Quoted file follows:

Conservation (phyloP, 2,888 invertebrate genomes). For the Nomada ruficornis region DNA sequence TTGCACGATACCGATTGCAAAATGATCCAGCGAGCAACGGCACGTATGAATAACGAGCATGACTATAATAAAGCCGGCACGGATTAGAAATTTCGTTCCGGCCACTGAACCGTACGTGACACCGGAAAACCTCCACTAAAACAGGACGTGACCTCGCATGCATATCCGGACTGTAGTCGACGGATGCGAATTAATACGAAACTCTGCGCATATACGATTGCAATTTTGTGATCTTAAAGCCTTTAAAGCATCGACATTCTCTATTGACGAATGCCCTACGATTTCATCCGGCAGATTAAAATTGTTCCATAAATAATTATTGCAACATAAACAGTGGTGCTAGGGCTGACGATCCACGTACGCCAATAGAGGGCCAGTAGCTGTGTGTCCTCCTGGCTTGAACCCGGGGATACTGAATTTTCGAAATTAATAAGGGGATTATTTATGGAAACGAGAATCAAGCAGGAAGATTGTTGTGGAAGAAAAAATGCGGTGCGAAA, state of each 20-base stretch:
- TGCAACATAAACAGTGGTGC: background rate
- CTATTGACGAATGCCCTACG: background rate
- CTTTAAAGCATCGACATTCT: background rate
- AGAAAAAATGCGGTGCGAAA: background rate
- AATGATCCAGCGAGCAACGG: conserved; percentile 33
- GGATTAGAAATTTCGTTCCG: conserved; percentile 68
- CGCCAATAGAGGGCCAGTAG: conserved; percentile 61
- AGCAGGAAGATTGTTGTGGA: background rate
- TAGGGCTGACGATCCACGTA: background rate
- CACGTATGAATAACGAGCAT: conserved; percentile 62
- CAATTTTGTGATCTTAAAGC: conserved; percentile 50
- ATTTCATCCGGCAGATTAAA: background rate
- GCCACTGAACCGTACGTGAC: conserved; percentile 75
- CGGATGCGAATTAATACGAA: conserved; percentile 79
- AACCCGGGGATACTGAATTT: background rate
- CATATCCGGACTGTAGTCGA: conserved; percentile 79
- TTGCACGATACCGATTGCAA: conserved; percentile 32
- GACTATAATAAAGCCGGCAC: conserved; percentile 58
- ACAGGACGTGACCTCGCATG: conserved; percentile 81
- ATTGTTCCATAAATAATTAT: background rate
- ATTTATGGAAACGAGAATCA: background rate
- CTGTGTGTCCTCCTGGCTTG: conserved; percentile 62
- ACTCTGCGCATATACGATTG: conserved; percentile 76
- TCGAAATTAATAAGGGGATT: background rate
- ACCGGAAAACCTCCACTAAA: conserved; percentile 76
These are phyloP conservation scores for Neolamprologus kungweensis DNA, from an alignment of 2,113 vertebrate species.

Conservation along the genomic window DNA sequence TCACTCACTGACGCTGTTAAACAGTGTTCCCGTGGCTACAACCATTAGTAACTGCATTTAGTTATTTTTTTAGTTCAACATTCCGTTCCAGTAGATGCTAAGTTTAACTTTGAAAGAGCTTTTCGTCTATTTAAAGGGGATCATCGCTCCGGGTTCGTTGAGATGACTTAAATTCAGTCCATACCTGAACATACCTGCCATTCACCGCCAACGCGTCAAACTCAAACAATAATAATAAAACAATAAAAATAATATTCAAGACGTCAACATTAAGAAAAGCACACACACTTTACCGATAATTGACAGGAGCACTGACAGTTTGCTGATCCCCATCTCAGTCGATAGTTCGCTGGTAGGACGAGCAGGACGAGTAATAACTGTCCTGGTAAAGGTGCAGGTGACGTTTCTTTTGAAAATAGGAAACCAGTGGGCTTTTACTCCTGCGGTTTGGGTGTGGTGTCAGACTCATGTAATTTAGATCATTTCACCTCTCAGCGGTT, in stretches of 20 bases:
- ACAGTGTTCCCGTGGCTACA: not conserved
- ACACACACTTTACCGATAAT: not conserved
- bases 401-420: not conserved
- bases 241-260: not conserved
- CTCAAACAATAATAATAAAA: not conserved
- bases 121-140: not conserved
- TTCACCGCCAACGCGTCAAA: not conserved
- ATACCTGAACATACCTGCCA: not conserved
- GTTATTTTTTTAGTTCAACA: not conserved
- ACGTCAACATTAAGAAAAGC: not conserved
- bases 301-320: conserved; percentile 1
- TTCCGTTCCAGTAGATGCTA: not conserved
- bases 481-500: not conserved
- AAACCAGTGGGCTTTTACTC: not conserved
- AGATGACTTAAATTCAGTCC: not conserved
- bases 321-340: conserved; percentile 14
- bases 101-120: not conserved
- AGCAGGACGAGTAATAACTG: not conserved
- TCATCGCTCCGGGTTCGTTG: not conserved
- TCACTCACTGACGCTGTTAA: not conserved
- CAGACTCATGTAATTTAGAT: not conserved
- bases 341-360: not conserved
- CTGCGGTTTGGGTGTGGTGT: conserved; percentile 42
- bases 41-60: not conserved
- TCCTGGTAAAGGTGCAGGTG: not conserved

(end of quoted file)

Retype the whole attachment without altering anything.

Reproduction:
Conservation (phyloP, 2,888 invertebrate genomes). For the Nomada ruficornis region DNA sequence TTGCACGATACCGATTGCAAAATGATCCAGCGAGCAACGGCACGTATGAATAACGAGCATGACTATAATAAAGCCGGCACGGATTAGAAATTTCGTTCCGGCCACTGAACCGTACGTGACACCGGAAAACCTCCACTAAAACAGGACGTGACCTCGCATGCATATCCGGACTGTAGTCGACGGATGCGAATTAATACGAAACTCTGCGCATATACGATTGCAATTTTGTGATCTTAAAGCCTTTAAAGCATCGACATTCTCTATTGACGAATGCCCTACGATTTCATCCGGCAGATTAAAATTGTTCCATAAATAATTATTGCAACATAAACAGTGGTGCTAGGGCTGACGATCCACGTACGCCAATAGAGGGCCAGTAGCTGTGTGTCCTCCTGGCTTGAACCCGGGGATACTGAATTTTCGAAATTAATAAGGGGATTATTTATGGAAACGAGAATCAAGCAGGAAGATTGTTGTGGAAGAAAAAATGCGGTGCGAAA, state of each 20-base stretch:
- TGCAACATAAACAGTGGTGC: background rate
- CTATTGACGAATGCCCTACG: background rate
- CTTTAAAGCATCGACATTCT: background rate
- AGAAAAAATGCGGTGCGAAA: background rate
- AATGATCCAGCGAGCAACGG: conserved; percentile 33
- GGATTAGAAATTTCGTTCCG: conserved; percentile 68
- CGCCAATAGAGGGCCAGTAG: conserved; percentile 61
- AGCAGGAAGATTGTTGTGGA: background rate
- TAGGGCTGACGATCCACGTA: background rate
- CACGTATGAATAACGAGCAT: conserved; percentile 62
- CAATTTTGTGATCTTAAAGC: conserved; percentile 50
- ATTTCATCCGGCAGATTAAA: background rate
- GCCACTGAACCGTACGTGAC: conserved; percentile 75
- CGGATGCGAATTAATACGAA: conserved; percentile 79
- AACCCGGGGATACTGAATTT: background rate
- CATATCCGGACTGTAGTCGA: conserved; percentile 79
- TTGCACGATACCGATTGCAA: conserved; percentile 32
- GACTATAATAAAGCCGGCAC: conserved; percentile 58
- ACAGGACGTGACCTCGCATG: conserved; percentile 81
- ATTGTTCCATAAATAATTAT: background rate
- ATTTATGGAAACGAGAATCA: background rate
- CTGTGTGTCCTCCTGGCTTG: conserved; percentile 62
- ACTCTGCGCATATACGATTG: conserved; percentile 76
- TCGAAATTAATAAGGGGATT: background rate
- ACCGGAAAACCTCCACTAAA: conserved; percentile 76
These are phyloP conservation scores for Neolamprologus kungweensis DNA, from an alignment of 2,113 vertebrate species.

Conservation along the genomic window DNA sequence TCACTCACTGACGCTGTTAAACAGTGTTCCCGTGGCTACAACCATTAGTAACTGCATTTAGTTATTTTTTTAGTTCAACATTCCGTTCCAGTAGATGCTAAGTTTAACTTTGAAAGAGCTTTTCGTCTATTTAAAGGGGATCATCGCTCCGGGTTCGTTGAGATGACTTAAATTCAGTCCATACCTGAACATACCTGCCATTCACCGCCAACGCGTCAAACTCAAACAATAATAATAAAACAATAAAAATAATATTCAAGACGTCAACATTAAGAAAAGCACACACACTTTACCGATAATTGACAGGAGCACTGACAGTTTGCTGATCCCCATCTCAGTCGATAGTTCGCTGGTAGGACGAGCAGGACGAGTAATAACTGTCCTGGTAAAGGTGCAGGTGACGTTTCTTTTGAAAATAGGAAACCAGTGGGCTTTTACTCCTGCGGTTTGGGTGTGGTGTCAGACTCATGTAATTTAGATCATTTCACCTCTCAGCGGTT, in stretches of 20 bases:
- ACAGTGTTCCCGTGGCTACA: not conserved
- ACACACACTTTACCGATAAT: not conserved
- bases 401-420: not conserved
- bases 241-260: not conserved
- CTCAAACAATAATAATAAAA: not conserved
- bases 121-140: not conserved
- TTCACCGCCAACGCGTCAAA: not conserved
- ATACCTGAACATACCTGCCA: not conserved
- GTTATTTTTTTAGTTCAACA: not conserved
- ACGTCAACATTAAGAAAAGC: not conserved
- bases 301-320: conserved; percentile 1
- TTCCGTTCCAGTAGATGCTA: not conserved
- bases 481-500: not conserved
- AAACCAGTGGGCTTTTACTC: not conserved
- AGATGACTTAAATTCAGTCC: not conserved
- bases 321-340: conserved; percentile 14
- bases 101-120: not conserved
- AGCAGGACGAGTAATAACTG: not conserved
- TCATCGCTCCGGGTTCGTTG: not conserved
- TCACTCACTGACGCTGTTAA: not conserved
- CAGACTCATGTAATTTAGAT: not conserved
- bases 341-360: not conserved
- CTGCGGTTTGGGTGTGGTGT: conserved; percentile 42
- bases 41-60: not conserved
- TCCTGGTAAAGGTGCAGGTG: not conserved